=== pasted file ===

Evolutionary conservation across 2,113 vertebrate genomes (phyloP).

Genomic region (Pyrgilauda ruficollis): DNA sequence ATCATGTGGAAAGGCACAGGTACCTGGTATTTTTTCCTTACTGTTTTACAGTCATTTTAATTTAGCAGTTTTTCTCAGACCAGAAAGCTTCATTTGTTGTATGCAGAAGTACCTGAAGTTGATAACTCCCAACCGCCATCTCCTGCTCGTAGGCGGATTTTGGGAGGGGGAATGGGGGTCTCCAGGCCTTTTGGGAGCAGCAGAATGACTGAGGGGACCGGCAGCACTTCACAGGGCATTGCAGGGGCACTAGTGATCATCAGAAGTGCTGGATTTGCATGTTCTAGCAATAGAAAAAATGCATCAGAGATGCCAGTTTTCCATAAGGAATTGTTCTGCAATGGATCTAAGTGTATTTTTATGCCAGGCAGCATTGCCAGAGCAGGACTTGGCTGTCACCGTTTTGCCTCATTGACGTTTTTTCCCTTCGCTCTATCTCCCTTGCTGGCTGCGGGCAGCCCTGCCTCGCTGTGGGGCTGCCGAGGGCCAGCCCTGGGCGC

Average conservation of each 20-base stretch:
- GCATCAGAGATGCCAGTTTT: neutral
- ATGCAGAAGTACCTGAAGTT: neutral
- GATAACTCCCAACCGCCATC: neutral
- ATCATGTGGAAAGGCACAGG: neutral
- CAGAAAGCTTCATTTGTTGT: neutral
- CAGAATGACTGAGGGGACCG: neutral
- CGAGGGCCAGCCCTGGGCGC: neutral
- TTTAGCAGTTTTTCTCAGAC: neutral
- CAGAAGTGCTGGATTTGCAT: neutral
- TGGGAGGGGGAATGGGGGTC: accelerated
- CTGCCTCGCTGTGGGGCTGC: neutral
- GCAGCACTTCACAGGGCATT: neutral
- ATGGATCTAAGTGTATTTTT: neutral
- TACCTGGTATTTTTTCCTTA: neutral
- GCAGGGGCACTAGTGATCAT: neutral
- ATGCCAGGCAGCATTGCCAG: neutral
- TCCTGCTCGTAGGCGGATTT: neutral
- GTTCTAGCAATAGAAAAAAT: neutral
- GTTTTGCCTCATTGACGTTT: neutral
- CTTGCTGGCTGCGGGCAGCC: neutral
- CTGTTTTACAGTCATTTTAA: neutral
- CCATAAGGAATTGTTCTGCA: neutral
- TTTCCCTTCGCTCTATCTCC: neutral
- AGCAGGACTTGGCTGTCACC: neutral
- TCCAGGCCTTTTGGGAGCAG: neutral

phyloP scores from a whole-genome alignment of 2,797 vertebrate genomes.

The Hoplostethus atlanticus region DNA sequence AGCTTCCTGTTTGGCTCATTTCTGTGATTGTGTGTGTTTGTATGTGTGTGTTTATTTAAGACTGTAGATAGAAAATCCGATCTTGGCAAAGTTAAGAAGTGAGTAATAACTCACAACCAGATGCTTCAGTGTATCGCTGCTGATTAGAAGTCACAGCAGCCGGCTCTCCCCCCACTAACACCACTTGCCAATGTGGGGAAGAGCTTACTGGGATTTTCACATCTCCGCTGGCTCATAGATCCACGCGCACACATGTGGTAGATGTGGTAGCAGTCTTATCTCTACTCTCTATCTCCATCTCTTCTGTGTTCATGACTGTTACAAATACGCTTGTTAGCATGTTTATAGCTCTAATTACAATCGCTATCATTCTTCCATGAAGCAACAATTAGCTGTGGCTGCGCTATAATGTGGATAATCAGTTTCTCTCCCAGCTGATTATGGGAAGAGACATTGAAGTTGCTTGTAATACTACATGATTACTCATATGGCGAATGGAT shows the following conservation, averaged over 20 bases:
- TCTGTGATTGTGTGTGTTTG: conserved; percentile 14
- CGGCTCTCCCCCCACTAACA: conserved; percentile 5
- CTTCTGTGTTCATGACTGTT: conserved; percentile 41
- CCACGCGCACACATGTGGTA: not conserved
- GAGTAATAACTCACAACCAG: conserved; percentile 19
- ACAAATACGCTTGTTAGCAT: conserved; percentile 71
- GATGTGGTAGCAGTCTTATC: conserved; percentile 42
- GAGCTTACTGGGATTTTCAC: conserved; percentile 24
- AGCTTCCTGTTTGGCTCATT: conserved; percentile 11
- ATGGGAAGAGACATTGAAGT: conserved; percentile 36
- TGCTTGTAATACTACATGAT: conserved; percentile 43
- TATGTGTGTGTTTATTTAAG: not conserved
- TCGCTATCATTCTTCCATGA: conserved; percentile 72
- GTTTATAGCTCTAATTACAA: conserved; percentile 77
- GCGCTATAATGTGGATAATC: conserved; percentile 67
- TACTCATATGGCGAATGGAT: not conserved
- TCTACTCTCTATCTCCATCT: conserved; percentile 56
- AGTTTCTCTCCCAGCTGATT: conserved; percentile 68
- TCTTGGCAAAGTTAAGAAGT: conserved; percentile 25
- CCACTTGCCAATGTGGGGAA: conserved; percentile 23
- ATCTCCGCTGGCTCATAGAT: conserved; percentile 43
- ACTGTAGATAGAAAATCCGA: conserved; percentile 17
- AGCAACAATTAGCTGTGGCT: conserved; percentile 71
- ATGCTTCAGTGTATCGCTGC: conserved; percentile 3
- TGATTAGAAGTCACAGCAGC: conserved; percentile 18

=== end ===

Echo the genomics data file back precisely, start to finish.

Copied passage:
Evolutionary conservation across 2,113 vertebrate genomes (phyloP).

Genomic region (Pyrgilauda ruficollis): DNA sequence ATCATGTGGAAAGGCACAGGTACCTGGTATTTTTTCCTTACTGTTTTACAGTCATTTTAATTTAGCAGTTTTTCTCAGACCAGAAAGCTTCATTTGTTGTATGCAGAAGTACCTGAAGTTGATAACTCCCAACCGCCATCTCCTGCTCGTAGGCGGATTTTGGGAGGGGGAATGGGGGTCTCCAGGCCTTTTGGGAGCAGCAGAATGACTGAGGGGACCGGCAGCACTTCACAGGGCATTGCAGGGGCACTAGTGATCATCAGAAGTGCTGGATTTGCATGTTCTAGCAATAGAAAAAATGCATCAGAGATGCCAGTTTTCCATAAGGAATTGTTCTGCAATGGATCTAAGTGTATTTTTATGCCAGGCAGCATTGCCAGAGCAGGACTTGGCTGTCACCGTTTTGCCTCATTGACGTTTTTTCCCTTCGCTCTATCTCCCTTGCTGGCTGCGGGCAGCCCTGCCTCGCTGTGGGGCTGCCGAGGGCCAGCCCTGGGCGC

Average conservation of each 20-base stretch:
- GCATCAGAGATGCCAGTTTT: neutral
- ATGCAGAAGTACCTGAAGTT: neutral
- GATAACTCCCAACCGCCATC: neutral
- ATCATGTGGAAAGGCACAGG: neutral
- CAGAAAGCTTCATTTGTTGT: neutral
- CAGAATGACTGAGGGGACCG: neutral
- CGAGGGCCAGCCCTGGGCGC: neutral
- TTTAGCAGTTTTTCTCAGAC: neutral
- CAGAAGTGCTGGATTTGCAT: neutral
- TGGGAGGGGGAATGGGGGTC: accelerated
- CTGCCTCGCTGTGGGGCTGC: neutral
- GCAGCACTTCACAGGGCATT: neutral
- ATGGATCTAAGTGTATTTTT: neutral
- TACCTGGTATTTTTTCCTTA: neutral
- GCAGGGGCACTAGTGATCAT: neutral
- ATGCCAGGCAGCATTGCCAG: neutral
- TCCTGCTCGTAGGCGGATTT: neutral
- GTTCTAGCAATAGAAAAAAT: neutral
- GTTTTGCCTCATTGACGTTT: neutral
- CTTGCTGGCTGCGGGCAGCC: neutral
- CTGTTTTACAGTCATTTTAA: neutral
- CCATAAGGAATTGTTCTGCA: neutral
- TTTCCCTTCGCTCTATCTCC: neutral
- AGCAGGACTTGGCTGTCACC: neutral
- TCCAGGCCTTTTGGGAGCAG: neutral

phyloP scores from a whole-genome alignment of 2,797 vertebrate genomes.

The Hoplostethus atlanticus region DNA sequence AGCTTCCTGTTTGGCTCATTTCTGTGATTGTGTGTGTTTGTATGTGTGTGTTTATTTAAGACTGTAGATAGAAAATCCGATCTTGGCAAAGTTAAGAAGTGAGTAATAACTCACAACCAGATGCTTCAGTGTATCGCTGCTGATTAGAAGTCACAGCAGCCGGCTCTCCCCCCACTAACACCACTTGCCAATGTGGGGAAGAGCTTACTGGGATTTTCACATCTCCGCTGGCTCATAGATCCACGCGCACACATGTGGTAGATGTGGTAGCAGTCTTATCTCTACTCTCTATCTCCATCTCTTCTGTGTTCATGACTGTTACAAATACGCTTGTTAGCATGTTTATAGCTCTAATTACAATCGCTATCATTCTTCCATGAAGCAACAATTAGCTGTGGCTGCGCTATAATGTGGATAATCAGTTTCTCTCCCAGCTGATTATGGGAAGAGACATTGAAGTTGCTTGTAATACTACATGATTACTCATATGGCGAATGGAT shows the following conservation, averaged over 20 bases:
- TCTGTGATTGTGTGTGTTTG: conserved; percentile 14
- CGGCTCTCCCCCCACTAACA: conserved; percentile 5
- CTTCTGTGTTCATGACTGTT: conserved; percentile 41
- CCACGCGCACACATGTGGTA: not conserved
- GAGTAATAACTCACAACCAG: conserved; percentile 19
- ACAAATACGCTTGTTAGCAT: conserved; percentile 71
- GATGTGGTAGCAGTCTTATC: conserved; percentile 42
- GAGCTTACTGGGATTTTCAC: conserved; percentile 24
- AGCTTCCTGTTTGGCTCATT: conserved; percentile 11
- ATGGGAAGAGACATTGAAGT: conserved; percentile 36
- TGCTTGTAATACTACATGAT: conserved; percentile 43
- TATGTGTGTGTTTATTTAAG: not conserved
- TCGCTATCATTCTTCCATGA: conserved; percentile 72
- GTTTATAGCTCTAATTACAA: conserved; percentile 77
- GCGCTATAATGTGGATAATC: conserved; percentile 67
- TACTCATATGGCGAATGGAT: not conserved
- TCTACTCTCTATCTCCATCT: conserved; percentile 56
- AGTTTCTCTCCCAGCTGATT: conserved; percentile 68
- TCTTGGCAAAGTTAAGAAGT: conserved; percentile 25
- CCACTTGCCAATGTGGGGAA: conserved; percentile 23
- ATCTCCGCTGGCTCATAGAT: conserved; percentile 43
- ACTGTAGATAGAAAATCCGA: conserved; percentile 17
- AGCAACAATTAGCTGTGGCT: conserved; percentile 71
- ATGCTTCAGTGTATCGCTGC: conserved; percentile 3
- TGATTAGAAGTCACAGCAGC: conserved; percentile 18